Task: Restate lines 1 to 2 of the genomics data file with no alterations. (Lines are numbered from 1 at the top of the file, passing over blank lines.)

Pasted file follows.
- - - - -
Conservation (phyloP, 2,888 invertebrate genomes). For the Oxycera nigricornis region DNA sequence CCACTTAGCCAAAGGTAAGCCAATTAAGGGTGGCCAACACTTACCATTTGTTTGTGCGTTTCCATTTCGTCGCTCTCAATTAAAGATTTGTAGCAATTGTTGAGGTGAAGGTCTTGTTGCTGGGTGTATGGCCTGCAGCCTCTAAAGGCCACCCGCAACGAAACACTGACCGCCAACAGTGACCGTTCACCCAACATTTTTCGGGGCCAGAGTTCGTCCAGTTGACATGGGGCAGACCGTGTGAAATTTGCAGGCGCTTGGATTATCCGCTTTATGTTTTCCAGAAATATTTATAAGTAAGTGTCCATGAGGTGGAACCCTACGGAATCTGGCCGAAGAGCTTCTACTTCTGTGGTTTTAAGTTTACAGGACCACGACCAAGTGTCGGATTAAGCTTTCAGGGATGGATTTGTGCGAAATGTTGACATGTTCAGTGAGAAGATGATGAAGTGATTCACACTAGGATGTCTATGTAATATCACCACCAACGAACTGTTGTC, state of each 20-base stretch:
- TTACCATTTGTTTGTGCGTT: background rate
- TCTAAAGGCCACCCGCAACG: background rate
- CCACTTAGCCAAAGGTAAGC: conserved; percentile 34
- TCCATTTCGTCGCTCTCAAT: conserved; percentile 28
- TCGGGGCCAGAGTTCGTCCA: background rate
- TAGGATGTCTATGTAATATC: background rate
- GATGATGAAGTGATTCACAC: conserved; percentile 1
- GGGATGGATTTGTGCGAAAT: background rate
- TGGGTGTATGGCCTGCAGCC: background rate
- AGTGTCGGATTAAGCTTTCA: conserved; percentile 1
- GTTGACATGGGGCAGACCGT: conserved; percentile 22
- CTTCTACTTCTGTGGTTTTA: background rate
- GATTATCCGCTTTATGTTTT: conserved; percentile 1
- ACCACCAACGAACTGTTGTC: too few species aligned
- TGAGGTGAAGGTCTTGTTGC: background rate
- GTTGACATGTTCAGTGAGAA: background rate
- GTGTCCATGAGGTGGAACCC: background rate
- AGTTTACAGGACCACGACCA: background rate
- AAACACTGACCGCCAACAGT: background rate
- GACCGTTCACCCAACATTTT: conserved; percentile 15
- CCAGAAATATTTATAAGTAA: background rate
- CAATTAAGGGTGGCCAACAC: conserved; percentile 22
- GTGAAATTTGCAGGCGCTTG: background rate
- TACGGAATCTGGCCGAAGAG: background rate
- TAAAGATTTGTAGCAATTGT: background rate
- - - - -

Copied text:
Conservation (phyloP, 2,888 invertebrate genomes). For the Oxycera nigricornis region DNA sequence CCACTTAGCCAAAGGTAAGCCAATTAAGGGTGGCCAACACTTACCATTTGTTTGTGCGTTTCCATTTCGTCGCTCTCAATTAAAGATTTGTAGCAATTGTTGAGGTGAAGGTCTTGTTGCTGGGTGTATGGCCTGCAGCCTCTAAAGGCCACCCGCAACGAAACACTGACCGCCAACAGTGACCGTTCACCCAACATTTTTCGGGGCCAGAGTTCGTCCAGTTGACATGGGGCAGACCGTGTGAAATTTGCAGGCGCTTGGATTATCCGCTTTATGTTTTCCAGAAATATTTATAAGTAAGTGTCCATGAGGTGGAACCCTACGGAATCTGGCCGAAGAGCTTCTACTTCTGTGGTTTTAAGTTTACAGGACCACGACCAAGTGTCGGATTAAGCTTTCAGGGATGGATTTGTGCGAAATGTTGACATGTTCAGTGAGAAGATGATGAAGTGATTCACACTAGGATGTCTATGTAATATCACCACCAACGAACTGTTGTC, state of each 20-base stretch:
- TTACCATTTGTTTGTGCGTT: background rate